Not only was I treated to splendid weather and cherry blossoms at near bloom while in Japan, but the Imperial Palace grounds and gardens were open for touring, a rare event that not even many Japanese have experienced.
The Liechtenstein tale is our favorite royal story. Though they were Lords, they presided over land that was under more senior Lords, and in particular, the Hapsburgs, and so did not have a seat at the Imperial table. What to do?
Roman Ruins in Austria.
“Sakura” means “cherry blossom,” and by good fortune the timing of my visit to Japan. This day thus, was all about the blooms. We began with a lovely champagne brunch in a Ginza restaurant high atop Tokyo to put us all in good blossom-viewing spirits (it worked!). JF, the Kawagoe friend and I brunched with another of JF’s friends who will be relocating to Vienna, so we had much to chat about.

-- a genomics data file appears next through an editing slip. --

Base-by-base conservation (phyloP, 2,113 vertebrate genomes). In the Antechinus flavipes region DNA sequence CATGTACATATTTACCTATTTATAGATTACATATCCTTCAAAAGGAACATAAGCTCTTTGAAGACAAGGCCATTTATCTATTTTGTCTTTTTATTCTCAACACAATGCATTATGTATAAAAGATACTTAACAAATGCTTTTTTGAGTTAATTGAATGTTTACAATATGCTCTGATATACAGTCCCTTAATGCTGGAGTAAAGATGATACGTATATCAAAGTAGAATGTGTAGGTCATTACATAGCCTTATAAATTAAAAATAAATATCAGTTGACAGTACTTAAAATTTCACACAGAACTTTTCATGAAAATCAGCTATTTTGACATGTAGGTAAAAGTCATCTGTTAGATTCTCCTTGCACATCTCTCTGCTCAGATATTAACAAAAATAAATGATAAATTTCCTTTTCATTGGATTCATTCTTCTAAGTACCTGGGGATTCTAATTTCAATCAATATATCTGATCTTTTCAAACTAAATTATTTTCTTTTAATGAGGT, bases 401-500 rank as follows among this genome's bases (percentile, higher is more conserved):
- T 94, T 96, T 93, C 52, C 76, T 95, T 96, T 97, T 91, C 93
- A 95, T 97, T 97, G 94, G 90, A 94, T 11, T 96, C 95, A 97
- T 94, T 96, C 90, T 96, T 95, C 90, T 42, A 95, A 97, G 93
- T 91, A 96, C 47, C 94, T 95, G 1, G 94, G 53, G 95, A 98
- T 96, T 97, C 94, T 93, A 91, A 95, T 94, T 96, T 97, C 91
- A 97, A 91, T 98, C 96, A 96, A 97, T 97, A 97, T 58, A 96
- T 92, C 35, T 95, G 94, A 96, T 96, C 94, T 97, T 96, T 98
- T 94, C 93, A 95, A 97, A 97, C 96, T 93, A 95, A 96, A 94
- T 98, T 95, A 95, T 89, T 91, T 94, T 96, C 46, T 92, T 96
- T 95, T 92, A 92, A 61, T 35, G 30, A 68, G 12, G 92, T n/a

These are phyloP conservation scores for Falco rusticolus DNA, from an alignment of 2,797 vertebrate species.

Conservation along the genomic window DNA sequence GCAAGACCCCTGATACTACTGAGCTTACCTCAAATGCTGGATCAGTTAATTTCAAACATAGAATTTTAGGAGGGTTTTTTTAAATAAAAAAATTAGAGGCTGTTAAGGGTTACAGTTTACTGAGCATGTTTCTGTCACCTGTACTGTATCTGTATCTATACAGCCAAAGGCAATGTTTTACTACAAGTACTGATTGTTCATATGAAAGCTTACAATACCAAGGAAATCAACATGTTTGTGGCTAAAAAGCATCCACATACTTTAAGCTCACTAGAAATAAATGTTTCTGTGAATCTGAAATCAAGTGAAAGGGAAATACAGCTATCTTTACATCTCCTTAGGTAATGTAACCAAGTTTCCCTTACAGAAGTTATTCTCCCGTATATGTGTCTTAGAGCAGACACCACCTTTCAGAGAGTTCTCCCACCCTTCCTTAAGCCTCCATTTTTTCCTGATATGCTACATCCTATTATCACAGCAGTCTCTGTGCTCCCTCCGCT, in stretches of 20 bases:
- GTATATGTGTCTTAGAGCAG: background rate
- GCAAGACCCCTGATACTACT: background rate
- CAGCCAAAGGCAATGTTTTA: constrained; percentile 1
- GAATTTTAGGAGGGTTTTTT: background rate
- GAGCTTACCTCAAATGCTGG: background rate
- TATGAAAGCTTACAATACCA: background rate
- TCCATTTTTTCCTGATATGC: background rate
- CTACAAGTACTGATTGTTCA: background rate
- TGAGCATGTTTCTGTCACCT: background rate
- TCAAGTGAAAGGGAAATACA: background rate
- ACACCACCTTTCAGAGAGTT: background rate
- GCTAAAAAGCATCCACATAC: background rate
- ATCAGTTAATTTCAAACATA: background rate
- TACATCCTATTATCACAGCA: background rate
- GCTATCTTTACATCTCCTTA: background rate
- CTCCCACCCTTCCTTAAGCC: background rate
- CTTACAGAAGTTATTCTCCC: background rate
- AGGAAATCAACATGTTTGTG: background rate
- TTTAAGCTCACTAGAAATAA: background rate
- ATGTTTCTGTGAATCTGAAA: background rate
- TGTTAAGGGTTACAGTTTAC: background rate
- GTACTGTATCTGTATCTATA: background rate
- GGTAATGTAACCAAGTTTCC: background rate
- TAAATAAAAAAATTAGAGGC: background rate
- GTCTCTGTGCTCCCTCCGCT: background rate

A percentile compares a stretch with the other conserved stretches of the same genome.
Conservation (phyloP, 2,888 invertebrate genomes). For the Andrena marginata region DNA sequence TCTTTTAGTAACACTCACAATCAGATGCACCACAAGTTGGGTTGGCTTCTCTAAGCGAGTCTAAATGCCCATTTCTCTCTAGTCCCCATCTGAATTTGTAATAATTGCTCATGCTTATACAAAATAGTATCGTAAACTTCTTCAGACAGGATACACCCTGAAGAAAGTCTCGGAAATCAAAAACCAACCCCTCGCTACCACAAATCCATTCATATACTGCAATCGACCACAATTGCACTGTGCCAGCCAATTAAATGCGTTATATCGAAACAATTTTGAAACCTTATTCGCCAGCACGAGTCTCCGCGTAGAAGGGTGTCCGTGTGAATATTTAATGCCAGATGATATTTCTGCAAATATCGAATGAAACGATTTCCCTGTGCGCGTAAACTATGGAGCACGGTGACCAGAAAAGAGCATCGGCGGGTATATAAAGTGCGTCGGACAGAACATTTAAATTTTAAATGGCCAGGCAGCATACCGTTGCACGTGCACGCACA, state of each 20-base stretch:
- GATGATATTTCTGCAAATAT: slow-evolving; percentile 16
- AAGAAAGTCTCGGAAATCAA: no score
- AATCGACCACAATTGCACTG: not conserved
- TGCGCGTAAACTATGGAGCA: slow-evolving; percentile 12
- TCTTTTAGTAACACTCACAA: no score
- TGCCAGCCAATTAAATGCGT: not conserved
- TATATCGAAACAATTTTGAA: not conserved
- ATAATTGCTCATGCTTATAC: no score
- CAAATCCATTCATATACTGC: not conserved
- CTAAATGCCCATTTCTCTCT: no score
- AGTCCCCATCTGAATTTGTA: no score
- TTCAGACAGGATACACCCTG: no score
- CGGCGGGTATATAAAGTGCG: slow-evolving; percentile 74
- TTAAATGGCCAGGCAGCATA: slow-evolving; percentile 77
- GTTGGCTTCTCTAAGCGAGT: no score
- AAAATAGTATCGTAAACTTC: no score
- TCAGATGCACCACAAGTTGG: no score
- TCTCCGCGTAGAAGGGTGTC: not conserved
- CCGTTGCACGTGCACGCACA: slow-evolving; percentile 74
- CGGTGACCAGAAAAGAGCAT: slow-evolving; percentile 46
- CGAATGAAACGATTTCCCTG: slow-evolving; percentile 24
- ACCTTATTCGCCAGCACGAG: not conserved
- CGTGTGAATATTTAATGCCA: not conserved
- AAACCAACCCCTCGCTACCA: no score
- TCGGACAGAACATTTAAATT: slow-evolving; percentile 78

This was my second visit to Japan. On the previous visit in 2008 the four of us spent 12 days divided between Tokyo and Kyoto, and with day trips; so on this holiday my itinerary was a little more free-flow. JF had suggested Kawagoe to me and it sounded appealing, so off the three of us (one of JF’s friends, as well) set on my first full day in Japan.
So much for Spring. Light snow was falling as we finally caught up with my Seoul Friend for a tour of Noryangjin Fish Market, where one can select their dinner and then take it upstairs to be cooked. We, though, just came to ogle these National Geographic caliber creatures of the sea.
This crab had other plans…
Winter was clinging to the breezy and cold Korean peninsula, so it was our parkas we donned for this sightseeing day. Compared to the attention-to-detail-to-a-fault of young Korean women (some might call it vanity) we felt woefully underdressed and certainly under K-cosmeticked; however, we were warm.